Richmond women begin to organize around biking.
The Bike Walk RVA team attended RideRichmond’s Richmond Women’s Cycling Summit last week, and here are Bike Walk RVA’s intern Rachel Jordan’s thoughts about the event!
Why do we like to ride bikes? For fun, exercise, community, to be able to eat whatever we want—the reasons are endless. Last night [10/23] we talked about the importance of these reasons, especially for women at the Richmond Women’s Cycling Summit. This was the first meeting of its kind in Richmond—an open dialogue with a panel of experienced women cyclists discussing some of the challenges and barriers female cyclists face. It was apparent from the turnout last night—over one hundred people!—that women want more. A strong community of women cyclists is vital, and some things need to change in order for this growth to take place.
Women cyclists are thankful for male riders and everything we learn from them, but sometimes we feel intimidated or not as strong on a bike in male-dominated group rides, in bike shops, or mingling with traffic, and this may prevent us from gaining adequate skills needed as we continue to ride, or to even get started. Last night we were able to hear from a group of women who have been riding for transportation, racing, organizing riders, and working in bike shops for years. It was extremely encouraging to hear how they got started and how they are influencing the cycling world one step at a time. Of course, feeling empowered enough to ride a bike confidently should be the first. Veronica Davis, with Black Women Bike DC, drove home the importance of inclusion among all socioeconomic groups and to realize that a lot of folks are not currently in the mix. Perhaps the most important theme to take away from last night is of women cyclists helping and encouraging other women cyclists to get started and to get the most out of riding…for whatever purpose.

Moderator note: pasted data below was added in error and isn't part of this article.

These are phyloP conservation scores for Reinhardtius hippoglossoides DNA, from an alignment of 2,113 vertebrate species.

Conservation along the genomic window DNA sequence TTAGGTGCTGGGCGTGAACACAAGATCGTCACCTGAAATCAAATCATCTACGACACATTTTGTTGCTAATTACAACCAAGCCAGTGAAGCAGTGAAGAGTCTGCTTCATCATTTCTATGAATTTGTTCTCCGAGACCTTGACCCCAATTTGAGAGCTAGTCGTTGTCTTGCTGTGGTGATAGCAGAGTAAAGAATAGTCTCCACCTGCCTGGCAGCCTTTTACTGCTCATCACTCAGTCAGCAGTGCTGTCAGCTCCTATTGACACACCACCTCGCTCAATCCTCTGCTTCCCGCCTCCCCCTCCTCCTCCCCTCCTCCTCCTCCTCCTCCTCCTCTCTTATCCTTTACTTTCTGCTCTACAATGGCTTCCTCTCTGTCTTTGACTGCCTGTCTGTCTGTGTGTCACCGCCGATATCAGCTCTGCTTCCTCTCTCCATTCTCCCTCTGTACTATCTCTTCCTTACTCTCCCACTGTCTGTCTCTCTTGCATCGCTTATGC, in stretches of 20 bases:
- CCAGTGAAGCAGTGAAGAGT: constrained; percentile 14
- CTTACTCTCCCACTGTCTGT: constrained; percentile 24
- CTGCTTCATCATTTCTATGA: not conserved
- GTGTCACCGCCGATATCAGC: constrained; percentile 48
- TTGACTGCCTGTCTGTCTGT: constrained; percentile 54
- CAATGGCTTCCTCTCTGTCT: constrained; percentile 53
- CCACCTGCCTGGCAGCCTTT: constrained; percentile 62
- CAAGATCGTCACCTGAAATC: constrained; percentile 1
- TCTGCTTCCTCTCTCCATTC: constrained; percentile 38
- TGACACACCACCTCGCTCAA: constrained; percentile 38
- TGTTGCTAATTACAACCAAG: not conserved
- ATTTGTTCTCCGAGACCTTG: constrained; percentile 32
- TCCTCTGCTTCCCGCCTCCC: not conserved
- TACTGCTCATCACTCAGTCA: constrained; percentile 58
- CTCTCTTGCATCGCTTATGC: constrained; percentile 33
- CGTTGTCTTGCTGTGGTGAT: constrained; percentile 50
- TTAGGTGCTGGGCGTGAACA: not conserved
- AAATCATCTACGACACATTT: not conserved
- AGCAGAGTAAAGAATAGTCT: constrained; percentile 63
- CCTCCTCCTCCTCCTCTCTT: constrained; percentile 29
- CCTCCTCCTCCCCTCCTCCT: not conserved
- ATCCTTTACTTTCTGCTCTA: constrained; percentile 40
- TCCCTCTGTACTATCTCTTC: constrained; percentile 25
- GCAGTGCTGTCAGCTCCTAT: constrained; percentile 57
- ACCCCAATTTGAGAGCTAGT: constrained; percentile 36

One of the biggest items discussed was the issue of feeling unsafe on main roads. Some of us would love to bike the 1, 2, or 10 miles to work, but because of a lack of bicycle infrastructure on roads with heavy traffic, we leave the bike at home. In general, women feel less empowered to hop on a bike and fearlessly tackle the roads in Richmond. Some barriers cyclists face are the lack of bike parking and facilities, unsafe roads with no dedicated space, and hostility from motorists. These barriers inhibit our ability as cyclists to serve as positive role models in our community. This is what Bike Walk RVA works to change. We know that safe, inviting, dedicated spaces for bike riders and pedestrians will get more folks empowered to start. With improved bicycle infrastructure (protected bike lanes and paved trails), this goal is reachable.
Last night was a big step—or pedal stroke—in the right direction. Women cyclists should empower each other and encourage the rise of other women leaders as we continue to grow as a community. Speak to your elected officials about the need for dedicated bike infrastructure, support the women in your life who want to ride, and get out and ride yourself to be a part of a growing community of women who choose to bike for jobs, for their families, for their city, for their health, or just for fun!